Painted a deep, classical red and with appropriate drapes and pelmets for comfortable entertaining, the carpeted dining room has two tall sash windows, flanking a central set of French doors to the south-facing terrace. Like most, if not all of the ground floor rooms, heating is via a source inset into the floor, with heat rising from brass grills running across the rooms, just in front of the windows.
It’s discrete, period-appropriate, and effective. Rooms continue east, and west, of this central core. Just to the city side, is a grand formal drawing room, with superb tall chimneypiece in white and mixed marbles (sourced from a French chateau) with polished brass trim, while ceiling plasterwork includes fine cornice work, and more simple central plaster tracery around a central light. The yellow walls have a dado, lighting sconces and deep pelmets over the windows and French doors, and there’s access to an orangerie-like sun-room with round headed sash windows, picking up on the window outlines of the original Woodhill House’s gallery wings.
French doors lead from both the drawing room and sun room to the west terrace, where a viewing balcony was created for River Lee views, down towards Páirc Ui Chaoimh and the verdant Marina.
Right now, as the property’s southern boundary trees are in full and encroaching leaf, the views are disappearing for the summer: a new owner will surely want to open them up, either by a bit of tree surgery and branch trimming, or by taking out selected trees. Landscape garden designer Brian Cross, who laid out terraced and tiered gardens here initially over a quarter of a century ago, says there’s scope to add additional formal gardens directly below the existing lawns and wooded area, before the balance of the grounds steps and drops to the cliff-face above the 19th century interloper, the Cork-Cobh/Midleton rail line which skirts the river Lee and Tivoli, passing by the elegant Woodhill Villas and other elegant late Georgian terraces for which Montenotte and Tivoli are noted.
Back up at Woodhill House proper, the sequence of south-facing principal rooms continues past the dining room to a kitchen/family dining room, with family room beyond again in a balancing wing to the sun room, and this main kitchen space has a double aspect, south, and east. The kitchen’s units are in a plain oak, with a large stone-topped island with sinks, housing a dishwasher and storage, and with a part brass feature rail.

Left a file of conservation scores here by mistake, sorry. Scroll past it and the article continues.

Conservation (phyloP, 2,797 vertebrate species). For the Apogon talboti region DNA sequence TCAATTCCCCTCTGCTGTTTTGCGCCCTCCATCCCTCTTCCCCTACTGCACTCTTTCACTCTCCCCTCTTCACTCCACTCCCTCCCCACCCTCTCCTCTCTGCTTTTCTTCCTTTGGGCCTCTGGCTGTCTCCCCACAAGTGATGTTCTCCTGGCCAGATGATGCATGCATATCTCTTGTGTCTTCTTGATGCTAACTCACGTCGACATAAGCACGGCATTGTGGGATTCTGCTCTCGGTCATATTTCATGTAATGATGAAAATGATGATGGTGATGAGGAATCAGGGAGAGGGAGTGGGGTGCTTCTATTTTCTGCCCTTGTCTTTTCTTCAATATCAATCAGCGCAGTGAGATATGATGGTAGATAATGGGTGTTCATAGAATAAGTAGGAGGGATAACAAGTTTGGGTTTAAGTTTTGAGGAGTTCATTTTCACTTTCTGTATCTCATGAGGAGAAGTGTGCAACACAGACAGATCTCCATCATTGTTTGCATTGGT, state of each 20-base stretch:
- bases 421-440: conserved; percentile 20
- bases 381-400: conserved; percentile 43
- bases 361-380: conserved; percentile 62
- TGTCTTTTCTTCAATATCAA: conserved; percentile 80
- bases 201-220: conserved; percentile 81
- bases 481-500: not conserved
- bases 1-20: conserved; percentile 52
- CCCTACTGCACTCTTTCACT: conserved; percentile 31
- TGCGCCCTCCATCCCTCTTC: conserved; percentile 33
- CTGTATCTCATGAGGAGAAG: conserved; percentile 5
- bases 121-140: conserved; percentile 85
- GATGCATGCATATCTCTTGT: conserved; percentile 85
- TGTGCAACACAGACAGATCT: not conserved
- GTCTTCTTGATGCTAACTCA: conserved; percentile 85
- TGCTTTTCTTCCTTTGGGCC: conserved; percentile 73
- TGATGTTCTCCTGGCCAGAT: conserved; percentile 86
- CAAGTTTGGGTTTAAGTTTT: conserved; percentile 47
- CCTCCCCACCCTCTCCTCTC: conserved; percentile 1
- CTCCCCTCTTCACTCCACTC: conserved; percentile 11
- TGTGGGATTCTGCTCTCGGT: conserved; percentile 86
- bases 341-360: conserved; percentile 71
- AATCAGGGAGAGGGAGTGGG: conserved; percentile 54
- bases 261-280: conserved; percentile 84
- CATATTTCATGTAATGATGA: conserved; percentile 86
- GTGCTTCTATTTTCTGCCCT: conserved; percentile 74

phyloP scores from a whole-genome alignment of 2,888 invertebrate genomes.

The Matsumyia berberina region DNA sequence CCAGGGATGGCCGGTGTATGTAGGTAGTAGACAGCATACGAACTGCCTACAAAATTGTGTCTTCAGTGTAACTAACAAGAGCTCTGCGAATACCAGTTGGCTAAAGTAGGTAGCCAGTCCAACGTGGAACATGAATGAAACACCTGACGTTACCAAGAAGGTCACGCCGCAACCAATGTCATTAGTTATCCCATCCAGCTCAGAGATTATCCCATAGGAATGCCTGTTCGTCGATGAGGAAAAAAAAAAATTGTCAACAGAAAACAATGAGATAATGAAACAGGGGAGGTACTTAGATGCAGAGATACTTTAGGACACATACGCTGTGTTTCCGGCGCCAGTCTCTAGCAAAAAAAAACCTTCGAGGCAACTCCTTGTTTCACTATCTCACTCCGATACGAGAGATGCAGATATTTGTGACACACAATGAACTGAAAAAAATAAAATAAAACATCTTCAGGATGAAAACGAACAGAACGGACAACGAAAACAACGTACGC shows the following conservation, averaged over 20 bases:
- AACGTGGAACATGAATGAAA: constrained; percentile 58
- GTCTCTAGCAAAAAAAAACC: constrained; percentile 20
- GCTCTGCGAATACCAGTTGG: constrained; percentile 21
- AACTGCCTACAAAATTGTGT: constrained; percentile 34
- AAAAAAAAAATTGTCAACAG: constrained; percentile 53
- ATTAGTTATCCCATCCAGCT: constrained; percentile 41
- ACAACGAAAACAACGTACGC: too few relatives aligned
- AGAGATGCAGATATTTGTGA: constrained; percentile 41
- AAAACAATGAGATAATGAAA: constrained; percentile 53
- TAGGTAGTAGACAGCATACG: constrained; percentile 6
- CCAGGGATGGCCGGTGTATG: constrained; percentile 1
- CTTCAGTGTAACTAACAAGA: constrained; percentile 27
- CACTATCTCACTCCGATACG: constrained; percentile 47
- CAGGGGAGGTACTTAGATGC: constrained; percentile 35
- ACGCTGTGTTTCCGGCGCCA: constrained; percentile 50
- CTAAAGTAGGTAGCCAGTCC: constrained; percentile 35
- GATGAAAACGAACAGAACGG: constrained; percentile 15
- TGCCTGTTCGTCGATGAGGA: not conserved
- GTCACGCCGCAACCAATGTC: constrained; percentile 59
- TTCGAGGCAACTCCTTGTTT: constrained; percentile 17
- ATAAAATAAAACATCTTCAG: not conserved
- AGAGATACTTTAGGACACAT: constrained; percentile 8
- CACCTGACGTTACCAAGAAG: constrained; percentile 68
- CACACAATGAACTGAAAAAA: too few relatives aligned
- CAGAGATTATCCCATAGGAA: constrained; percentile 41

Appliances and bespoke units are by Miele, and include several built-in ovens, microwave, and hob with BBQ grill, plus an integrated deep-fat frying, with a brass canopied extractor hood overhead. This all-encompassing family kitchen has a casual dining area, sun-soaked at breakfasts, and with yet another fireplace and seating area for casual evenings in.
All the house’s best rooms are to the front, for sun and aspect and garden and terrace views, while side halls lead across the northern facade to ‘lesser’ rooms, with two ground floor WCs, one more for family/staff use, near the laundry room and pantry by a side entrance. The other suite is closer to another family room/evening rooms/library/den with fireplace and, appropriately with a painting of the original Woodhill House on display.
Flooring throughout this back section, and through the main lofty hall (with four feature columns topped with plaster acanthus leaves), is in small parquet strips and squares, in light oak, while the kitchen is floored with Junkers narrow strip maple boards. All floors are immensely solid, with concrete slab used for the first floor construction in this two-storey build (the original Woodville House was two-storey over basement).
Decor and furnishings at all levels here is done in a manner sympathetic to a Georgian home, overseen by designer Daphne Daunt, with lights from Vaughans of London and top wallpapers a feature in the hall and upstairs. There are six first floor bedrooms, most doubles, two are en suite, yet none is overly large, as the first floor’s footprint is less than that below.
The master bedroom has three south-facing sash double glazed windows, with a full dressing room to one end, and a large en suite bathroom on the other, where a feature is the sheer size of the hot-tub sized jetted Jacuzzi bath, set into a weighty, opulent marble plinth and surround. It must weigh tonnes.
In absolute walk-in order, and with plans for a detached lofted garage/additional accommodation on the eastern side where a foundation already exists (with two original limestone columns from the old dwelling, waiting on new uses) Woodhill House comes to market on its three acres guided by Sherry FitzGerald’s Sheila O’Flynn at €2.4 million; that’s a price level just reached across in Douglas, where the 1920s Curraghbeg House on 1.5 acres at Woodview/Well Road has sold, having been bid well beyond its €1.85m guide.
Estate agents dealing with the upper end of Cork’s house market say there’s been a sudden surge of interest in purchases of multi-million euro homes after years of relative stagnation; in the city and suburbs local bidders are back strongly in the frame, giving Sterling-enriched UK bidders a good run for their money.
: A faithful take on a Georgian home, this Woodhill House incarnation should stand for quite a few generations more to come, in a lofty Leeside setting favoured by Corkonians over centuries past.